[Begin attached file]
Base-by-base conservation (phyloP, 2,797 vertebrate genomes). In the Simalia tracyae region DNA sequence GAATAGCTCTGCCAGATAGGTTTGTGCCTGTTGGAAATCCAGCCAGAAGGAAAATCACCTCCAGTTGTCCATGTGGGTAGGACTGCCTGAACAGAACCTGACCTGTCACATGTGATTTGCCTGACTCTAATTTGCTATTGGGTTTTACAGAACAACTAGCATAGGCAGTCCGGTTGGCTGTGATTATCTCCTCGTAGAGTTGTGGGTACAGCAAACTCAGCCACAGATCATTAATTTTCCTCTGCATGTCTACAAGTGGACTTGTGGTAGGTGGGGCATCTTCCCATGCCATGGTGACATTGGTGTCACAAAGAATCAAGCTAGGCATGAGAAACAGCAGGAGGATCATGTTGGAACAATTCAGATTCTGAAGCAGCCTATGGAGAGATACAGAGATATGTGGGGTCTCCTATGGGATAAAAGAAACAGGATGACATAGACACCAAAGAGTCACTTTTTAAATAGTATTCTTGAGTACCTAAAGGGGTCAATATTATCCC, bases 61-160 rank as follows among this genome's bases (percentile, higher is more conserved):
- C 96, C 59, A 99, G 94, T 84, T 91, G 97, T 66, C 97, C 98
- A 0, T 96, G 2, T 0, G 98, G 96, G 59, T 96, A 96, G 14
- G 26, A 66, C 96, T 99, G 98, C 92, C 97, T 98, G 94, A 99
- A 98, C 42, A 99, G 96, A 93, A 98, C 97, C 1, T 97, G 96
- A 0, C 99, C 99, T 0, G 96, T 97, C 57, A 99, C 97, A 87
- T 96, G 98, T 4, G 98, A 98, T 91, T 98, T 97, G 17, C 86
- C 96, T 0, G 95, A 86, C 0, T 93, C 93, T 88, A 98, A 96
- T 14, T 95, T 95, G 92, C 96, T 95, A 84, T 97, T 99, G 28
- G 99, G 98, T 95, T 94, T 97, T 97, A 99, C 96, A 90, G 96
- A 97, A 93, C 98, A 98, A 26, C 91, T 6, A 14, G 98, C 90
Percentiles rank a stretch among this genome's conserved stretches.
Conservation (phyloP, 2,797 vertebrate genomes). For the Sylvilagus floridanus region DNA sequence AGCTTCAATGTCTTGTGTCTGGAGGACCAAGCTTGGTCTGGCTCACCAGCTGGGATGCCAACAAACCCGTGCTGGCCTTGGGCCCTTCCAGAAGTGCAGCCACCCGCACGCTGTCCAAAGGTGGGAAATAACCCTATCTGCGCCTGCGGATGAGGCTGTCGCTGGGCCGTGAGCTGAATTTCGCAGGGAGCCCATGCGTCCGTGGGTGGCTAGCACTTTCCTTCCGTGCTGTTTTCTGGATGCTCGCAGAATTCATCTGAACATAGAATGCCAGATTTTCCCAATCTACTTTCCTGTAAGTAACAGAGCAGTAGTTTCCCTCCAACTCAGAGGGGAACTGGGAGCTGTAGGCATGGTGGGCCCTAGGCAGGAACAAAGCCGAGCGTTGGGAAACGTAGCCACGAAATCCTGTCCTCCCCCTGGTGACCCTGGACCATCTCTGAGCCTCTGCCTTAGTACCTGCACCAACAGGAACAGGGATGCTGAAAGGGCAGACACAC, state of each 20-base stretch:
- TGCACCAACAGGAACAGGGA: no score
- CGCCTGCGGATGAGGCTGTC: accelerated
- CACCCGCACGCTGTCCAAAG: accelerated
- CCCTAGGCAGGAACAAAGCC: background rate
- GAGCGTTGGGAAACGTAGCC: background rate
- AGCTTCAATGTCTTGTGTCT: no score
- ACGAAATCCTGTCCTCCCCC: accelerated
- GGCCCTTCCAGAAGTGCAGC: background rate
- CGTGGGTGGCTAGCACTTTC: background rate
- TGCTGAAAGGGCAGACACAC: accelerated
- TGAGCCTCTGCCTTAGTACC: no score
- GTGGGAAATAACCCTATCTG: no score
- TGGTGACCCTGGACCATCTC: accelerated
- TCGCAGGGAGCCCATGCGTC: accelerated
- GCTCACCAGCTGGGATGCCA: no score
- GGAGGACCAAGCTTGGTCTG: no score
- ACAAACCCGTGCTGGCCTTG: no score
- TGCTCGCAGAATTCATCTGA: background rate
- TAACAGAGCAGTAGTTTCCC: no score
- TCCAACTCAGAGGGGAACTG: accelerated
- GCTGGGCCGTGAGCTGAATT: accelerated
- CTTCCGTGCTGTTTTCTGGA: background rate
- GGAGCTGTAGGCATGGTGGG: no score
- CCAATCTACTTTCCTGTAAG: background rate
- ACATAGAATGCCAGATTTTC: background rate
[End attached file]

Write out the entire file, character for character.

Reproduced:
Base-by-base conservation (phyloP, 2,797 vertebrate genomes). In the Simalia tracyae region DNA sequence GAATAGCTCTGCCAGATAGGTTTGTGCCTGTTGGAAATCCAGCCAGAAGGAAAATCACCTCCAGTTGTCCATGTGGGTAGGACTGCCTGAACAGAACCTGACCTGTCACATGTGATTTGCCTGACTCTAATTTGCTATTGGGTTTTACAGAACAACTAGCATAGGCAGTCCGGTTGGCTGTGATTATCTCCTCGTAGAGTTGTGGGTACAGCAAACTCAGCCACAGATCATTAATTTTCCTCTGCATGTCTACAAGTGGACTTGTGGTAGGTGGGGCATCTTCCCATGCCATGGTGACATTGGTGTCACAAAGAATCAAGCTAGGCATGAGAAACAGCAGGAGGATCATGTTGGAACAATTCAGATTCTGAAGCAGCCTATGGAGAGATACAGAGATATGTGGGGTCTCCTATGGGATAAAAGAAACAGGATGACATAGACACCAAAGAGTCACTTTTTAAATAGTATTCTTGAGTACCTAAAGGGGTCAATATTATCCC, bases 61-160 rank as follows among this genome's bases (percentile, higher is more conserved):
- C 96, C 59, A 99, G 94, T 84, T 91, G 97, T 66, C 97, C 98
- A 0, T 96, G 2, T 0, G 98, G 96, G 59, T 96, A 96, G 14
- G 26, A 66, C 96, T 99, G 98, C 92, C 97, T 98, G 94, A 99
- A 98, C 42, A 99, G 96, A 93, A 98, C 97, C 1, T 97, G 96
- A 0, C 99, C 99, T 0, G 96, T 97, C 57, A 99, C 97, A 87
- T 96, G 98, T 4, G 98, A 98, T 91, T 98, T 97, G 17, C 86
- C 96, T 0, G 95, A 86, C 0, T 93, C 93, T 88, A 98, A 96
- T 14, T 95, T 95, G 92, C 96, T 95, A 84, T 97, T 99, G 28
- G 99, G 98, T 95, T 94, T 97, T 97, A 99, C 96, A 90, G 96
- A 97, A 93, C 98, A 98, A 26, C 91, T 6, A 14, G 98, C 90
Percentiles rank a stretch among this genome's conserved stretches.
Conservation (phyloP, 2,797 vertebrate genomes). For the Sylvilagus floridanus region DNA sequence AGCTTCAATGTCTTGTGTCTGGAGGACCAAGCTTGGTCTGGCTCACCAGCTGGGATGCCAACAAACCCGTGCTGGCCTTGGGCCCTTCCAGAAGTGCAGCCACCCGCACGCTGTCCAAAGGTGGGAAATAACCCTATCTGCGCCTGCGGATGAGGCTGTCGCTGGGCCGTGAGCTGAATTTCGCAGGGAGCCCATGCGTCCGTGGGTGGCTAGCACTTTCCTTCCGTGCTGTTTTCTGGATGCTCGCAGAATTCATCTGAACATAGAATGCCAGATTTTCCCAATCTACTTTCCTGTAAGTAACAGAGCAGTAGTTTCCCTCCAACTCAGAGGGGAACTGGGAGCTGTAGGCATGGTGGGCCCTAGGCAGGAACAAAGCCGAGCGTTGGGAAACGTAGCCACGAAATCCTGTCCTCCCCCTGGTGACCCTGGACCATCTCTGAGCCTCTGCCTTAGTACCTGCACCAACAGGAACAGGGATGCTGAAAGGGCAGACACAC, state of each 20-base stretch:
- TGCACCAACAGGAACAGGGA: no score
- CGCCTGCGGATGAGGCTGTC: accelerated
- CACCCGCACGCTGTCCAAAG: accelerated
- CCCTAGGCAGGAACAAAGCC: background rate
- GAGCGTTGGGAAACGTAGCC: background rate
- AGCTTCAATGTCTTGTGTCT: no score
- ACGAAATCCTGTCCTCCCCC: accelerated
- GGCCCTTCCAGAAGTGCAGC: background rate
- CGTGGGTGGCTAGCACTTTC: background rate
- TGCTGAAAGGGCAGACACAC: accelerated
- TGAGCCTCTGCCTTAGTACC: no score
- GTGGGAAATAACCCTATCTG: no score
- TGGTGACCCTGGACCATCTC: accelerated
- TCGCAGGGAGCCCATGCGTC: accelerated
- GCTCACCAGCTGGGATGCCA: no score
- GGAGGACCAAGCTTGGTCTG: no score
- ACAAACCCGTGCTGGCCTTG: no score
- TGCTCGCAGAATTCATCTGA: background rate
- TAACAGAGCAGTAGTTTCCC: no score
- TCCAACTCAGAGGGGAACTG: accelerated
- GCTGGGCCGTGAGCTGAATT: accelerated
- CTTCCGTGCTGTTTTCTGGA: background rate
- GGAGCTGTAGGCATGGTGGG: no score
- CCAATCTACTTTCCTGTAAG: background rate
- ACATAGAATGCCAGATTTTC: background rate